Warren Buffett made himself, and many of his friends and family, a fortune building Berkshire Hathaway Inc. from a struggling textile maker into one of the world’s largest companies.
He also pledged most of his wealth to charity. Buffett’s sister, Roberta Elliott, is following that course, too.
On Tuesday, she made a $106 million bequest to Montage Health Foundation, the parent company of Community Hospital of the Monterey Peninsula in California. The gift will support creating an “innovative approach to child and adolescent behavioral health” in a venture she named Ohana, Hawaiian for “family,” according to a statement.
The donation will go toward construction of a building, called the Ohana House, for inpatient care and outpatient programs like family counseling. A “significant” portion of the money will be placed in an endowment, according to the statement.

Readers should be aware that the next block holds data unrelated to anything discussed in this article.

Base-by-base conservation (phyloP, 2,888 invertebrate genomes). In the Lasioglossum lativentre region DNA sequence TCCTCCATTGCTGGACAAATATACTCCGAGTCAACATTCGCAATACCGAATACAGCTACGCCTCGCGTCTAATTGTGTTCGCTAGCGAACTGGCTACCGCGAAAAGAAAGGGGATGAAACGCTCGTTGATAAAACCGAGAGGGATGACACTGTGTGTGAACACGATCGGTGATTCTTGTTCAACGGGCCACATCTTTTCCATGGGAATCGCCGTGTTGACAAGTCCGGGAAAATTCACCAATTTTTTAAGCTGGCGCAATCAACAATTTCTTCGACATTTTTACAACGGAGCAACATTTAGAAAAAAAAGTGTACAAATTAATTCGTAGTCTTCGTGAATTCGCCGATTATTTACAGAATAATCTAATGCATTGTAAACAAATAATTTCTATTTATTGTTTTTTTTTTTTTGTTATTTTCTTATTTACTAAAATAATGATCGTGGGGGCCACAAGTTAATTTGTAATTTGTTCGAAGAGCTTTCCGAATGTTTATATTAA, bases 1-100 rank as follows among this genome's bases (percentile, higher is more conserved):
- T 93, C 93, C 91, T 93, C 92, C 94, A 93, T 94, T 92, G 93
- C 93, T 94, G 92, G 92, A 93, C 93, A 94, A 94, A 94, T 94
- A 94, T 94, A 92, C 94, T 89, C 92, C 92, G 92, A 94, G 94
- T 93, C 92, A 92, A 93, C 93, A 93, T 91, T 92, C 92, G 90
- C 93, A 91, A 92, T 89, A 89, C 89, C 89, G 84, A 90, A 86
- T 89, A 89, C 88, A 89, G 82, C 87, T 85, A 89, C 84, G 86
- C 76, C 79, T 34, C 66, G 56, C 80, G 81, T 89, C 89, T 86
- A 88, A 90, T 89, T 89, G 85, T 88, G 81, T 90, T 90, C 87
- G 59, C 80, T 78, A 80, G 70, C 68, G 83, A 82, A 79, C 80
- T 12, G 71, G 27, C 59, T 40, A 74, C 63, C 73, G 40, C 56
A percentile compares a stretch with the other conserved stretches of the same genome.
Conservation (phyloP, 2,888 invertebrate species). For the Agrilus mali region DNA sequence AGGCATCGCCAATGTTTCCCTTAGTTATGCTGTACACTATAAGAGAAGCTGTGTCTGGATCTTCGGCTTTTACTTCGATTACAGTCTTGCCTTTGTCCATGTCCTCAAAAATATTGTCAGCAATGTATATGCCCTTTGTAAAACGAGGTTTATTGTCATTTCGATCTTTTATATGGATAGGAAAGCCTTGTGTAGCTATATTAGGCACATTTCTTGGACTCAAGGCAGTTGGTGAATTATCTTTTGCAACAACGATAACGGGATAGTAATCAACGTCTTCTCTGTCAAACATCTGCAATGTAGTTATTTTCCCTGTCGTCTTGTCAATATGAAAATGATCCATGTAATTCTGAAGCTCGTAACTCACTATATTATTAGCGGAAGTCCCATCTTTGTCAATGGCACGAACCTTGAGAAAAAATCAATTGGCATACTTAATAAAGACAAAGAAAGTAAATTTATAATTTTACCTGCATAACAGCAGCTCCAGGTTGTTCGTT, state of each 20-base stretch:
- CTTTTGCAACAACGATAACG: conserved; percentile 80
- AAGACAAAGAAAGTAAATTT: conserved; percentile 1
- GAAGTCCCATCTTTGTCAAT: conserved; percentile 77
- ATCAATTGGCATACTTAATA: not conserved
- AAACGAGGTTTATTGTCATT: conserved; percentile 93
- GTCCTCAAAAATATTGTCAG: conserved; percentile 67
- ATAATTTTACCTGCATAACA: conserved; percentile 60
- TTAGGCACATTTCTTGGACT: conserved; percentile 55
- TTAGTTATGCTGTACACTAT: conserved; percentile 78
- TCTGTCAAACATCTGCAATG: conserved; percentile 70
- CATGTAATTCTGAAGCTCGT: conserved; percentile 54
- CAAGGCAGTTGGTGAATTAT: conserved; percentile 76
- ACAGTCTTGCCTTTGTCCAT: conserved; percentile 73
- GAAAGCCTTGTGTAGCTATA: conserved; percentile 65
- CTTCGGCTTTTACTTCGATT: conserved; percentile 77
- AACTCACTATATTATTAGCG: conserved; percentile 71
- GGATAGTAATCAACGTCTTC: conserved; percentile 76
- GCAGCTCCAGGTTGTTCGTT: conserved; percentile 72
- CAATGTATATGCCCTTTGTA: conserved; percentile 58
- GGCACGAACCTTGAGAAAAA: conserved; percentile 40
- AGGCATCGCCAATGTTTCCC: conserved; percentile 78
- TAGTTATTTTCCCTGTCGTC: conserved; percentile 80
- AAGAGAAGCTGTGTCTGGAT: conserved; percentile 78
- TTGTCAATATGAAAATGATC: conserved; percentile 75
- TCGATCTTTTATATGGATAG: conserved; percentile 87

Earlier Tuesday, her brother also highlighted his focus on health care. Berkshire announced it was joining forces with Amazon.com Inc. and JPMorgan Chase & Co. to form a non-profit dedicated to improving health care for their employees. In a separate statement, Buffett called rising medical costs in America a “hungry tapeworm” on the U.S. economy.
Elliott, known as Bertie, was an early investor in her brother’s conglomerate and has made other sizable donations in the past. In 2015, she gave more than $100 million to Northwestern University. She and her three daughters established the Berkshire Foundation in 1996. Elliott, 84, has served on Montage Health’s board of trustees, according to the statement.